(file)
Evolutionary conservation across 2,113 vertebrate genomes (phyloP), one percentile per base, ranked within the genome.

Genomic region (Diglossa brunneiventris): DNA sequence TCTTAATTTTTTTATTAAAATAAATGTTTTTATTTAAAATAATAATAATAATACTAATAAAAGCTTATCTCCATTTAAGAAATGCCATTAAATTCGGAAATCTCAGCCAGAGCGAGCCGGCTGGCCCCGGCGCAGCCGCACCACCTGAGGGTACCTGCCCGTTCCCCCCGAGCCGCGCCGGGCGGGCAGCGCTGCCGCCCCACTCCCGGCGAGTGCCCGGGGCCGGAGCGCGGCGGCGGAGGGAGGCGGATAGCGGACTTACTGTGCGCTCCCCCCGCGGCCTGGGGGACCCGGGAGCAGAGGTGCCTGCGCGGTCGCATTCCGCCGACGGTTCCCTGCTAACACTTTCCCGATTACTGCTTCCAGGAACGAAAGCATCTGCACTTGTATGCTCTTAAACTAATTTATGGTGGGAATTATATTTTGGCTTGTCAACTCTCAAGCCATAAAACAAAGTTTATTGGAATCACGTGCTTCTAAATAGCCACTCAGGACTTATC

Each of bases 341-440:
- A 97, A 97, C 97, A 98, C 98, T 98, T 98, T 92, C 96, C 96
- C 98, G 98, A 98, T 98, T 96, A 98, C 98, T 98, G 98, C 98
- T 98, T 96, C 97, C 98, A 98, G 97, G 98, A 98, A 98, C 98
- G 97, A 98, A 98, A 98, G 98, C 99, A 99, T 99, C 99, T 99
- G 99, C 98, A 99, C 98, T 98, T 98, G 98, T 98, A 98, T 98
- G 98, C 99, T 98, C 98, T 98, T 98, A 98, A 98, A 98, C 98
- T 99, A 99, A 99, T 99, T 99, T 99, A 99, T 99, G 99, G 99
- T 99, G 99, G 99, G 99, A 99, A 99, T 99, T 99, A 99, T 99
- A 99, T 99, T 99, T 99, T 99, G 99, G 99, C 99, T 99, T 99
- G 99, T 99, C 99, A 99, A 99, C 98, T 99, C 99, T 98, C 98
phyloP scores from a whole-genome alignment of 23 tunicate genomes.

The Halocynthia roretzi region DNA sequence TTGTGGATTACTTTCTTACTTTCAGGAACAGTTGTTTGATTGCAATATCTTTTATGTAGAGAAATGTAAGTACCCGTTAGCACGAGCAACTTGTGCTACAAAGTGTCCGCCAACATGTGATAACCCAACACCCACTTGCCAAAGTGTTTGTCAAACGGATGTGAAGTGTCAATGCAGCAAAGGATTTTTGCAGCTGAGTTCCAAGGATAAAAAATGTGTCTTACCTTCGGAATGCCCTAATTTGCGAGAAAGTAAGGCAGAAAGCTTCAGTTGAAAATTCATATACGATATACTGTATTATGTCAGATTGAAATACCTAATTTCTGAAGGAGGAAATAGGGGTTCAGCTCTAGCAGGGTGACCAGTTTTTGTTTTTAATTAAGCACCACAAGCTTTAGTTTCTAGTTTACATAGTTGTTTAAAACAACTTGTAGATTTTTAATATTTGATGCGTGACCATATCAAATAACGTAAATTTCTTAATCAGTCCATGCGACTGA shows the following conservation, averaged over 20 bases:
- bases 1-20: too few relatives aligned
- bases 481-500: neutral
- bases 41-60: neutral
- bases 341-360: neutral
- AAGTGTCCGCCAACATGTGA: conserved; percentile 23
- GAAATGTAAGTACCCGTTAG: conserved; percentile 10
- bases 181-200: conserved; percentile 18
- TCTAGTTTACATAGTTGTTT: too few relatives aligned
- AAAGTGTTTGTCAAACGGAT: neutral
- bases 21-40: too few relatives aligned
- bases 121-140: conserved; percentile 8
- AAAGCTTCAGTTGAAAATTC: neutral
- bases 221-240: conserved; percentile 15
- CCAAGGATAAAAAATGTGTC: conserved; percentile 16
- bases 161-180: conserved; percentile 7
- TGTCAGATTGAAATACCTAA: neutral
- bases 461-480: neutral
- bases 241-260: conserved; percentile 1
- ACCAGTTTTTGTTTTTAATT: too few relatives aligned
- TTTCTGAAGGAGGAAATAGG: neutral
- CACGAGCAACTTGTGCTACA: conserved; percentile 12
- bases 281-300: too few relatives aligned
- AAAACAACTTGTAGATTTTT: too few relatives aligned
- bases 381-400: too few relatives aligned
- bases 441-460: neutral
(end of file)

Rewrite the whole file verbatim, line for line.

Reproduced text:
Evolutionary conservation across 2,113 vertebrate genomes (phyloP), one percentile per base, ranked within the genome.

Genomic region (Diglossa brunneiventris): DNA sequence TCTTAATTTTTTTATTAAAATAAATGTTTTTATTTAAAATAATAATAATAATACTAATAAAAGCTTATCTCCATTTAAGAAATGCCATTAAATTCGGAAATCTCAGCCAGAGCGAGCCGGCTGGCCCCGGCGCAGCCGCACCACCTGAGGGTACCTGCCCGTTCCCCCCGAGCCGCGCCGGGCGGGCAGCGCTGCCGCCCCACTCCCGGCGAGTGCCCGGGGCCGGAGCGCGGCGGCGGAGGGAGGCGGATAGCGGACTTACTGTGCGCTCCCCCCGCGGCCTGGGGGACCCGGGAGCAGAGGTGCCTGCGCGGTCGCATTCCGCCGACGGTTCCCTGCTAACACTTTCCCGATTACTGCTTCCAGGAACGAAAGCATCTGCACTTGTATGCTCTTAAACTAATTTATGGTGGGAATTATATTTTGGCTTGTCAACTCTCAAGCCATAAAACAAAGTTTATTGGAATCACGTGCTTCTAAATAGCCACTCAGGACTTATC

Each of bases 341-440:
- A 97, A 97, C 97, A 98, C 98, T 98, T 98, T 92, C 96, C 96
- C 98, G 98, A 98, T 98, T 96, A 98, C 98, T 98, G 98, C 98
- T 98, T 96, C 97, C 98, A 98, G 97, G 98, A 98, A 98, C 98
- G 97, A 98, A 98, A 98, G 98, C 99, A 99, T 99, C 99, T 99
- G 99, C 98, A 99, C 98, T 98, T 98, G 98, T 98, A 98, T 98
- G 98, C 99, T 98, C 98, T 98, T 98, A 98, A 98, A 98, C 98
- T 99, A 99, A 99, T 99, T 99, T 99, A 99, T 99, G 99, G 99
- T 99, G 99, G 99, G 99, A 99, A 99, T 99, T 99, A 99, T 99
- A 99, T 99, T 99, T 99, T 99, G 99, G 99, C 99, T 99, T 99
- G 99, T 99, C 99, A 99, A 99, C 98, T 99, C 99, T 98, C 98
phyloP scores from a whole-genome alignment of 23 tunicate genomes.

The Halocynthia roretzi region DNA sequence TTGTGGATTACTTTCTTACTTTCAGGAACAGTTGTTTGATTGCAATATCTTTTATGTAGAGAAATGTAAGTACCCGTTAGCACGAGCAACTTGTGCTACAAAGTGTCCGCCAACATGTGATAACCCAACACCCACTTGCCAAAGTGTTTGTCAAACGGATGTGAAGTGTCAATGCAGCAAAGGATTTTTGCAGCTGAGTTCCAAGGATAAAAAATGTGTCTTACCTTCGGAATGCCCTAATTTGCGAGAAAGTAAGGCAGAAAGCTTCAGTTGAAAATTCATATACGATATACTGTATTATGTCAGATTGAAATACCTAATTTCTGAAGGAGGAAATAGGGGTTCAGCTCTAGCAGGGTGACCAGTTTTTGTTTTTAATTAAGCACCACAAGCTTTAGTTTCTAGTTTACATAGTTGTTTAAAACAACTTGTAGATTTTTAATATTTGATGCGTGACCATATCAAATAACGTAAATTTCTTAATCAGTCCATGCGACTGA shows the following conservation, averaged over 20 bases:
- bases 1-20: too few relatives aligned
- bases 481-500: neutral
- bases 41-60: neutral
- bases 341-360: neutral
- AAGTGTCCGCCAACATGTGA: conserved; percentile 23
- GAAATGTAAGTACCCGTTAG: conserved; percentile 10
- bases 181-200: conserved; percentile 18
- TCTAGTTTACATAGTTGTTT: too few relatives aligned
- AAAGTGTTTGTCAAACGGAT: neutral
- bases 21-40: too few relatives aligned
- bases 121-140: conserved; percentile 8
- AAAGCTTCAGTTGAAAATTC: neutral
- bases 221-240: conserved; percentile 15
- CCAAGGATAAAAAATGTGTC: conserved; percentile 16
- bases 161-180: conserved; percentile 7
- TGTCAGATTGAAATACCTAA: neutral
- bases 461-480: neutral
- bases 241-260: conserved; percentile 1
- ACCAGTTTTTGTTTTTAATT: too few relatives aligned
- TTTCTGAAGGAGGAAATAGG: neutral
- CACGAGCAACTTGTGCTACA: conserved; percentile 12
- bases 281-300: too few relatives aligned
- AAAACAACTTGTAGATTTTT: too few relatives aligned
- bases 381-400: too few relatives aligned
- bases 441-460: neutral